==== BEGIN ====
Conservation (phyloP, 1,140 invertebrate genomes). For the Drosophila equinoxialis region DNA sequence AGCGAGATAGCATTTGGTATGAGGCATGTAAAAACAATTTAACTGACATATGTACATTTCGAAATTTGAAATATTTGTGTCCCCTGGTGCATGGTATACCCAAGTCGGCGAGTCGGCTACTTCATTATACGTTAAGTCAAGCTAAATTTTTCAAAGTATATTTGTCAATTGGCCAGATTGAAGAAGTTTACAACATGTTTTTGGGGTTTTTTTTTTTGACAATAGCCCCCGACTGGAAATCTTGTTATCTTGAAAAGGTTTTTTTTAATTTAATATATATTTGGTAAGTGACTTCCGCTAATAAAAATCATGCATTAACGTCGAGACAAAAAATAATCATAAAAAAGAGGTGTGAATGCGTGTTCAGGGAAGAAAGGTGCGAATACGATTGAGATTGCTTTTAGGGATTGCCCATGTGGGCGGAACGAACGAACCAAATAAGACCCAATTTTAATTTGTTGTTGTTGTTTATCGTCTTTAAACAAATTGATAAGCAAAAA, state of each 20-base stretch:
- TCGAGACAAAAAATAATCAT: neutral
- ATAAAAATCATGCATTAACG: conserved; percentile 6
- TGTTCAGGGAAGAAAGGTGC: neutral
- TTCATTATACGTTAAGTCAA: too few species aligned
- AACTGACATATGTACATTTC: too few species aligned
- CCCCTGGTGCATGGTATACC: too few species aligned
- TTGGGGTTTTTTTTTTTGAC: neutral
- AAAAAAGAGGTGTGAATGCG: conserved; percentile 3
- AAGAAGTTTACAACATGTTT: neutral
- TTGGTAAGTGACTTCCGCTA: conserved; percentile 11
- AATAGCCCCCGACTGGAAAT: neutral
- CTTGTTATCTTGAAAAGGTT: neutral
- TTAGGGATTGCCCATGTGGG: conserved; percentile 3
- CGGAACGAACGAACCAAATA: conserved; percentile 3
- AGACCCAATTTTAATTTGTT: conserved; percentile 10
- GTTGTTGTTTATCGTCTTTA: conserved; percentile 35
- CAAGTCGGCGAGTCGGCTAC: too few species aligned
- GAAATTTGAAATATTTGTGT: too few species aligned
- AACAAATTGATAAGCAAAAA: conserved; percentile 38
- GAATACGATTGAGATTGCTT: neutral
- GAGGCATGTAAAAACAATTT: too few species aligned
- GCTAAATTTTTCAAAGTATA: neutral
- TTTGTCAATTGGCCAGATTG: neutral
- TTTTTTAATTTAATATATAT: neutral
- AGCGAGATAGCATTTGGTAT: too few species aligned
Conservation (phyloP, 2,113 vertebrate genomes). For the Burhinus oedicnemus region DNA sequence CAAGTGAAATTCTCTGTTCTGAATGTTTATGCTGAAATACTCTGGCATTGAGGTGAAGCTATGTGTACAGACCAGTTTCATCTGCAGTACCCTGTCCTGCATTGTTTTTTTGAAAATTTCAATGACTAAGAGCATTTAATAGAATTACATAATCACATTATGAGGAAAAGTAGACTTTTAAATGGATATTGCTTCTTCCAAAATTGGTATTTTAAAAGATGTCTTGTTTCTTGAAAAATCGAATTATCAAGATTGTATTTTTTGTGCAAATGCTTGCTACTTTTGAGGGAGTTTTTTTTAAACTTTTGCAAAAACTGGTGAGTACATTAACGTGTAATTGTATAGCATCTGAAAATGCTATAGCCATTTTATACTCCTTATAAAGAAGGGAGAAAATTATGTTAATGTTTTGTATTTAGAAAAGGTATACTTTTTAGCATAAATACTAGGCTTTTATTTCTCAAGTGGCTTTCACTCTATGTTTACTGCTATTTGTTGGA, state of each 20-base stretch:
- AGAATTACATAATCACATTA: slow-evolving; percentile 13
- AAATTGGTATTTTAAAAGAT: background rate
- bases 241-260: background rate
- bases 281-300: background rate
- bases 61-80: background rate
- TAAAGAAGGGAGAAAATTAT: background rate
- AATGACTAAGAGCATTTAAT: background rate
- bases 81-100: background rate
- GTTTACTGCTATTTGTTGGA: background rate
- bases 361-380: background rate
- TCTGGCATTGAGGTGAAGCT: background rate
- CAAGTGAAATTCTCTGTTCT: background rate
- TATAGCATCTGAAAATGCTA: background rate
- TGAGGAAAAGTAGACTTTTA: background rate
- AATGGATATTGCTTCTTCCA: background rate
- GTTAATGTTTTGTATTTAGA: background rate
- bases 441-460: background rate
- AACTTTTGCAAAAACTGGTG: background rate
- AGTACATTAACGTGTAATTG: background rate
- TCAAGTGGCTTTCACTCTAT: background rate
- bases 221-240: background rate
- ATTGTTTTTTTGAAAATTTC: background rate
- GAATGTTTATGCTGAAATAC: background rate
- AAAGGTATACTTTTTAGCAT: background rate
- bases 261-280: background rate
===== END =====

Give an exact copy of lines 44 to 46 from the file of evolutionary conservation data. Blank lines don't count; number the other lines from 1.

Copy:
- bases 441-460: background rate
- AACTTTTGCAAAAACTGGTG: background rate
- AGTACATTAACGTGTAATTG: background rate